LANESBOROUGH The entity charged with maintaining the Berkshire Mall's roadway is taking steps that would allow it to someday own the entire mall.

The Baker Hill Road District is asking the state to amend its bylaws and allow it to own and maintain real estate, said Baker Hill's attorney Mark W. Siegers.

Under proposed legislation in the state House of Representatives. the road district would be able to purchase, lease or be a partner to Berkshire County's largest retail shopping complex if the property became available, according to Siegers.

The Lanesborough Select Board unanimously endorsed the bill on Tuesday following a brief overview from district officials. A Statehouse hearing on the matter is scheduled for next week.

The mall has been struggling financially for several years, and has lost three of its five anchor stores over the last 18 months. The latest anchor, J.C. Penney, announced on Friday that it planned to close the store it has operated in the mall for 29 years on June 18.

Kohan Retail Investment Group of New York became the mall's third owner in three years when it purchased the complex for $3.5 million in September.

The Baker Hill Road District is interested in owning one of the town's most highly assessed properties before the site loses its value, Siegers said. The district had offered to buy the property from the Dallas-based real estate investment trust that sold the shopping center to Kohan Retail Investment Group in 2013.

"It doesn't want to find itself in the same position a lot of public entities have found themselves in when they have no control over property that vastly decreases in value and becomes neglected," Siegers said. "It doesn't want to find itself in the same position that the city of Pittsfield was in when GE left. The same thing happened in North Adams."

The Baker Hill Road District was created by state legislation in 1989 to build and maintain the road that leads to the mall from routes 7 and 8 as a public way. That task is currently the district's sole legal obligation.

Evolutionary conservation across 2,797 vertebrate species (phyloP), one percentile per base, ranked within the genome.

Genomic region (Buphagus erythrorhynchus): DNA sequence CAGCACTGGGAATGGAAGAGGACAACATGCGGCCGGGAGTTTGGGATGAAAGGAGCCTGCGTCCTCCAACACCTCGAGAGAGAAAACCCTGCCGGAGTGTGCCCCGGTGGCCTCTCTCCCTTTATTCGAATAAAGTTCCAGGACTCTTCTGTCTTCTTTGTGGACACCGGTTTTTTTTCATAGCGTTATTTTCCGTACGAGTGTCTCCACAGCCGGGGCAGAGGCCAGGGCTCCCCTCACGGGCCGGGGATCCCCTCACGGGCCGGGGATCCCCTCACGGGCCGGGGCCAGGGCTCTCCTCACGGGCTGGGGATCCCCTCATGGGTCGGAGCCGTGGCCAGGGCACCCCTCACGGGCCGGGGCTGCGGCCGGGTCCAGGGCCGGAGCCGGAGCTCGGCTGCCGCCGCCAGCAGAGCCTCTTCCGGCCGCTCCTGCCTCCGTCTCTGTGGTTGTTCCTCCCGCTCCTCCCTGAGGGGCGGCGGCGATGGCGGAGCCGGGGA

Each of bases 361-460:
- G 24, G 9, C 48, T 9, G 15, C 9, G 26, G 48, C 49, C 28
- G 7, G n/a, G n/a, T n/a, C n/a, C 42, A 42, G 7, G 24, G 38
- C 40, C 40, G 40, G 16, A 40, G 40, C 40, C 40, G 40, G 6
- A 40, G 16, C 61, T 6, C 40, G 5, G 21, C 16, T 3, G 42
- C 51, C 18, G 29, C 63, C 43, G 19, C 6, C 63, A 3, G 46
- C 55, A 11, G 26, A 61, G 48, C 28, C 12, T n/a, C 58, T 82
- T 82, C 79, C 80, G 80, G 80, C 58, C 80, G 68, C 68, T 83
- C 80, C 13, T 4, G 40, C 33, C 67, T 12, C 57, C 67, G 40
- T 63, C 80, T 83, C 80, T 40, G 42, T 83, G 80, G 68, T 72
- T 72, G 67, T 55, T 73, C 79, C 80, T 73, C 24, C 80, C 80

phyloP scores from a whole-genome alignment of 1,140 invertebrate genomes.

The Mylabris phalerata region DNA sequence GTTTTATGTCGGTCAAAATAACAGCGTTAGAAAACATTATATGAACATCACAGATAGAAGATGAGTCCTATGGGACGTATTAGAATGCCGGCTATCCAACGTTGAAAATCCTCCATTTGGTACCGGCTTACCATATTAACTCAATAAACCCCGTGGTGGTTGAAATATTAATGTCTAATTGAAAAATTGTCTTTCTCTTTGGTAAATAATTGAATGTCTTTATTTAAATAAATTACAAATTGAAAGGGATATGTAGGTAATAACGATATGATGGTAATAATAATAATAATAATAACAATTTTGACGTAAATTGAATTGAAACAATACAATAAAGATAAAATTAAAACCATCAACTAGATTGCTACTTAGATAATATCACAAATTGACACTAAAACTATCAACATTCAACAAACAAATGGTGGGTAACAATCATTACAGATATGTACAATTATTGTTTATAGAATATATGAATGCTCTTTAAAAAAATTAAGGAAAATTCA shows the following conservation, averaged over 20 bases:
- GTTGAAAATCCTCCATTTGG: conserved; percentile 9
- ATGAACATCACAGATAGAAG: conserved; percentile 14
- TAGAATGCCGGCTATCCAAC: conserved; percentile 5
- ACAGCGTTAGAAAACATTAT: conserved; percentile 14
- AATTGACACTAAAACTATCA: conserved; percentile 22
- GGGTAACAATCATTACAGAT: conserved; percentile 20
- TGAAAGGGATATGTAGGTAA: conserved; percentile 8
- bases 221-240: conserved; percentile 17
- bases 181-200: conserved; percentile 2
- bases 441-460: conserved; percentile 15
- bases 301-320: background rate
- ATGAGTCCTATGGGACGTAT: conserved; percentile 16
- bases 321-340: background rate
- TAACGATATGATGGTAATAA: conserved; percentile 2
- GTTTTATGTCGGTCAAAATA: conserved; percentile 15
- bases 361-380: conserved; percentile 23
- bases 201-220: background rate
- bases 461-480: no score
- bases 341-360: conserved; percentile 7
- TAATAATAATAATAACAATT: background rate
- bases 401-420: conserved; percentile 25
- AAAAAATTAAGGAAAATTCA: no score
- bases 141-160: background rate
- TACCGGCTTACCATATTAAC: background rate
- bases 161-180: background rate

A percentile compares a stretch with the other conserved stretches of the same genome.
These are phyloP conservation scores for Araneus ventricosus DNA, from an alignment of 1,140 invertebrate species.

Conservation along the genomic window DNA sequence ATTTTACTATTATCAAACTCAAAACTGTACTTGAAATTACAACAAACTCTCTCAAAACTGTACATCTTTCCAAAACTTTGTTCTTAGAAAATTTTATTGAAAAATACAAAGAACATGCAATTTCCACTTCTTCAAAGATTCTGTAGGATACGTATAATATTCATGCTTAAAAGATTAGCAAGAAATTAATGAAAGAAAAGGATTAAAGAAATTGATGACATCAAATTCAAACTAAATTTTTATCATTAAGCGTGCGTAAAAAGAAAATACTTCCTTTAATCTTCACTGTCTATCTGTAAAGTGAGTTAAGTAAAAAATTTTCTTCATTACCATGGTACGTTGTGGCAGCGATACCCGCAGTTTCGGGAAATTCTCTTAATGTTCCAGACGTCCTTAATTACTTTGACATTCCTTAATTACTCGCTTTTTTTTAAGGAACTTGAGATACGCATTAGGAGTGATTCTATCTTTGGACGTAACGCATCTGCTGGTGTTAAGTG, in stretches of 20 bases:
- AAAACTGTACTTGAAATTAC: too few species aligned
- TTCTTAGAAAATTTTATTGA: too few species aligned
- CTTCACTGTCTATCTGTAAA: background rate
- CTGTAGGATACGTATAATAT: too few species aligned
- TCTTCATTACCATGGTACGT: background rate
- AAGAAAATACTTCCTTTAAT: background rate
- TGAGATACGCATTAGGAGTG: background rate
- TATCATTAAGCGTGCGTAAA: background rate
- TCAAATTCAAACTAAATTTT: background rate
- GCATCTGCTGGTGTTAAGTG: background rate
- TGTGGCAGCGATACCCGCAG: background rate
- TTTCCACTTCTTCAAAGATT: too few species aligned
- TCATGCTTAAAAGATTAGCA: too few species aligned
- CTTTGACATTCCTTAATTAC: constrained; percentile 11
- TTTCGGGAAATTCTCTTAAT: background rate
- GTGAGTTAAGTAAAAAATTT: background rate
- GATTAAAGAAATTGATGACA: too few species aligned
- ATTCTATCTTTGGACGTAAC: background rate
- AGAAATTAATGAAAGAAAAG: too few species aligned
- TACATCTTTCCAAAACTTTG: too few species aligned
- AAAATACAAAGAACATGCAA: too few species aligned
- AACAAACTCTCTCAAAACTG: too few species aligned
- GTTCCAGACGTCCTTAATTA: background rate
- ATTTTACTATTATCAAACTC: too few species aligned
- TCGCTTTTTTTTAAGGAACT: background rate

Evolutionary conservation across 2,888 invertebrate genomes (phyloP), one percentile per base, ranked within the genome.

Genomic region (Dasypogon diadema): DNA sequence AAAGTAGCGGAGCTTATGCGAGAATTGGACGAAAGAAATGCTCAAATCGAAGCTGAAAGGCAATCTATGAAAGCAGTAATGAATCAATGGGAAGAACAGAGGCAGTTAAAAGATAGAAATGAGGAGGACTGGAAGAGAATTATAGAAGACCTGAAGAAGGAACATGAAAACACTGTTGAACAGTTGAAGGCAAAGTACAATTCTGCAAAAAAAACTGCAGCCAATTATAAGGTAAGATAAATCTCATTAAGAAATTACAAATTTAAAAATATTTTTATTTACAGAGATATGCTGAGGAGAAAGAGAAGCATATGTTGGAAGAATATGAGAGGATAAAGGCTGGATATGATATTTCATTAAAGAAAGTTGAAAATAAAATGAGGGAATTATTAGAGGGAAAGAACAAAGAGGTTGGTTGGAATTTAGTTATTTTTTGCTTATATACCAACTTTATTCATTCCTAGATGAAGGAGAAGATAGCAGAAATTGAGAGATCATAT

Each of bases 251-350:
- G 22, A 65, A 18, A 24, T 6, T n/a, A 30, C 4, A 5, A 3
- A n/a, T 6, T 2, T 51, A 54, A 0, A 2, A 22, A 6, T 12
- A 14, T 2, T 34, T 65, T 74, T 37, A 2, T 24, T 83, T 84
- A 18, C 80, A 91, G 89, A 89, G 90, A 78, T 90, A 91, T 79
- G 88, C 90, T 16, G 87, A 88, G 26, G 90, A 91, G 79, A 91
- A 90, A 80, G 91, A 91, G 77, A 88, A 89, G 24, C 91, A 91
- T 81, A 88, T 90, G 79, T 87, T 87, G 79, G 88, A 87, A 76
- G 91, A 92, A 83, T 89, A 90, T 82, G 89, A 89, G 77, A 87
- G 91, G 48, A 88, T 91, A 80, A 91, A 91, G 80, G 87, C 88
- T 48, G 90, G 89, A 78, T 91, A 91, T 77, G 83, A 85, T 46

"Once we have the authority we can act," Siegers said. "You know the expression that it gives us another arrow in the quiver? That's all this is. We want to move without delay should the opportunity arise.

"We can't get involved in real estate," Siegers said. "It has to be added to the purpose of the act."

The bonds that were floated to form the district in 1988 absolve the town of any legal responsibility to maintain the mall road. If the legislation that created the road district is amended and district purchased the mall, the district, not the town, would be financially responsible for mall itself, Siegers said.

"If the road district buys the mall it doesn't become a financial obligation to the town," he said.

The district can raise up to $10 million based on its ability to raise funds to maintain the road, Siegers said.

It's too early to talk about the plans the district has for the property, he said.

"What we're really hoping is that once we get control of the property, someone we've approached in the past would still want to participate in redeveloping the mall," Siegers said. "Quite honestly, we're looking at [multiple] uses there. We're not looking at it being the retail center of the county anymore."

Reach Business Editor Tony Dobrowolski at 413 496-6224.